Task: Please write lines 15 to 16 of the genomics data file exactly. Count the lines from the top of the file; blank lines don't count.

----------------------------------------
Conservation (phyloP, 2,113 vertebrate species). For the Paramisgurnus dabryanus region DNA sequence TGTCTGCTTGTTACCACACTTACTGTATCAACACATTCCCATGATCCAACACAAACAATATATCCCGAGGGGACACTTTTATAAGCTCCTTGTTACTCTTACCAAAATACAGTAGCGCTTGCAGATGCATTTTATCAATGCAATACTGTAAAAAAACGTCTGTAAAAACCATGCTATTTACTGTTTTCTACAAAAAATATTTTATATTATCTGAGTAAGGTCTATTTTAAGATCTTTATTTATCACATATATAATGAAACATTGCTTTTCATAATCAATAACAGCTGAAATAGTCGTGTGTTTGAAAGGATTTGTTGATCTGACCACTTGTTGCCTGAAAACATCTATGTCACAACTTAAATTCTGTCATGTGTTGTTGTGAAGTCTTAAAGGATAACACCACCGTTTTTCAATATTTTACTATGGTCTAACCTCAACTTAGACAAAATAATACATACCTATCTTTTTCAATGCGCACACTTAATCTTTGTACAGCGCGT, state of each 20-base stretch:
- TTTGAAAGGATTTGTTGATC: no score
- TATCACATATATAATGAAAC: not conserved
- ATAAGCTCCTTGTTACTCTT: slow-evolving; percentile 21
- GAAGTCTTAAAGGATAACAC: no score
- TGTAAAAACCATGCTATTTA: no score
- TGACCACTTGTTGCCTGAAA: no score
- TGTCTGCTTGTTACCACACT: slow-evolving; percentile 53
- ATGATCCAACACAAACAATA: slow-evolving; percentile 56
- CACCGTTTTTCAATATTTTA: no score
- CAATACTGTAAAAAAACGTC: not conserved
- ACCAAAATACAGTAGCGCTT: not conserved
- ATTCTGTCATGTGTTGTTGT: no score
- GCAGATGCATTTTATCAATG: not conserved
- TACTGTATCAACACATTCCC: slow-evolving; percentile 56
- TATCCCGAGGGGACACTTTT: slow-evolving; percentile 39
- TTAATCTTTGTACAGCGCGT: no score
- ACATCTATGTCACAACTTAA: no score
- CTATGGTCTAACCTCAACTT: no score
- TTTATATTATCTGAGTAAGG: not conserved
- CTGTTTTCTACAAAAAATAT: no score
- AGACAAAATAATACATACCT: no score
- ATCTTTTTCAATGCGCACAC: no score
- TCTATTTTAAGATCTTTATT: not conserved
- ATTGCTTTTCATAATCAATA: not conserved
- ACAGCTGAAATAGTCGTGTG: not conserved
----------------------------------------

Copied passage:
- TACTGTATCAACACATTCCC: slow-evolving; percentile 56
- TATCCCGAGGGGACACTTTT: slow-evolving; percentile 39